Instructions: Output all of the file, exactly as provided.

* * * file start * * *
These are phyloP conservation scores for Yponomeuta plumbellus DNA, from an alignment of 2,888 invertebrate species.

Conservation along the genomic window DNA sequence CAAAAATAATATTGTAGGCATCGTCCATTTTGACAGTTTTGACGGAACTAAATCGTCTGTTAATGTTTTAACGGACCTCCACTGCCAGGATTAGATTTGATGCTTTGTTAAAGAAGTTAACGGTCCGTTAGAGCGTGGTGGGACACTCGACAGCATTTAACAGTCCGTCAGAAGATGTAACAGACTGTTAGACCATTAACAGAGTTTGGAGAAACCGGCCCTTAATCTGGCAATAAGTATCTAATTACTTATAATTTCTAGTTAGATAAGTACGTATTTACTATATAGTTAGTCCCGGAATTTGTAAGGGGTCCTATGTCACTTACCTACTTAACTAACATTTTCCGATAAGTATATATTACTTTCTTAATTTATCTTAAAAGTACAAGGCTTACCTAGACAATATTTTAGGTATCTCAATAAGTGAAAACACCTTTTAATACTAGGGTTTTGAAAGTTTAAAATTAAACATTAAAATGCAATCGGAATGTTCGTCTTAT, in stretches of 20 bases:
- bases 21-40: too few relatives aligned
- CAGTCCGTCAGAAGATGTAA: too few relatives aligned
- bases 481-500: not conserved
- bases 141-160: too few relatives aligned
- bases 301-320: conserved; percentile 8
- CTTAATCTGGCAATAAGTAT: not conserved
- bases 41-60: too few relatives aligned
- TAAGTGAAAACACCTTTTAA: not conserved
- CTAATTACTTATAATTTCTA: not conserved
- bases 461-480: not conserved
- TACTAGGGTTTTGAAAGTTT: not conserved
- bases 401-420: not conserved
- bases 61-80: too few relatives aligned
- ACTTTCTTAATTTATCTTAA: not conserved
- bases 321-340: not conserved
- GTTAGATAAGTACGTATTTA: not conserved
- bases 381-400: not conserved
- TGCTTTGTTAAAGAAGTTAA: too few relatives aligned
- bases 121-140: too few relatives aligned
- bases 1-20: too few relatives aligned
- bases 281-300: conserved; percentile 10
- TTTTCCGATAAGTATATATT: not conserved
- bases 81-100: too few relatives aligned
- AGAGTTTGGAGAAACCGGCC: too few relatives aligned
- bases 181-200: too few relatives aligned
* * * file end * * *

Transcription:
These are phyloP conservation scores for Yponomeuta plumbellus DNA, from an alignment of 2,888 invertebrate species.

Conservation along the genomic window DNA sequence CAAAAATAATATTGTAGGCATCGTCCATTTTGACAGTTTTGACGGAACTAAATCGTCTGTTAATGTTTTAACGGACCTCCACTGCCAGGATTAGATTTGATGCTTTGTTAAAGAAGTTAACGGTCCGTTAGAGCGTGGTGGGACACTCGACAGCATTTAACAGTCCGTCAGAAGATGTAACAGACTGTTAGACCATTAACAGAGTTTGGAGAAACCGGCCCTTAATCTGGCAATAAGTATCTAATTACTTATAATTTCTAGTTAGATAAGTACGTATTTACTATATAGTTAGTCCCGGAATTTGTAAGGGGTCCTATGTCACTTACCTACTTAACTAACATTTTCCGATAAGTATATATTACTTTCTTAATTTATCTTAAAAGTACAAGGCTTACCTAGACAATATTTTAGGTATCTCAATAAGTGAAAACACCTTTTAATACTAGGGTTTTGAAAGTTTAAAATTAAACATTAAAATGCAATCGGAATGTTCGTCTTAT, in stretches of 20 bases:
- bases 21-40: too few relatives aligned
- CAGTCCGTCAGAAGATGTAA: too few relatives aligned
- bases 481-500: not conserved
- bases 141-160: too few relatives aligned
- bases 301-320: conserved; percentile 8
- CTTAATCTGGCAATAAGTAT: not conserved
- bases 41-60: too few relatives aligned
- TAAGTGAAAACACCTTTTAA: not conserved
- CTAATTACTTATAATTTCTA: not conserved
- bases 461-480: not conserved
- TACTAGGGTTTTGAAAGTTT: not conserved
- bases 401-420: not conserved
- bases 61-80: too few relatives aligned
- ACTTTCTTAATTTATCTTAA: not conserved
- bases 321-340: not conserved
- GTTAGATAAGTACGTATTTA: not conserved
- bases 381-400: not conserved
- TGCTTTGTTAAAGAAGTTAA: too few relatives aligned
- bases 121-140: too few relatives aligned
- bases 1-20: too few relatives aligned
- bases 281-300: conserved; percentile 10
- TTTTCCGATAAGTATATATT: not conserved
- bases 81-100: too few relatives aligned
- AGAGTTTGGAGAAACCGGCC: too few relatives aligned
- bases 181-200: too few relatives aligned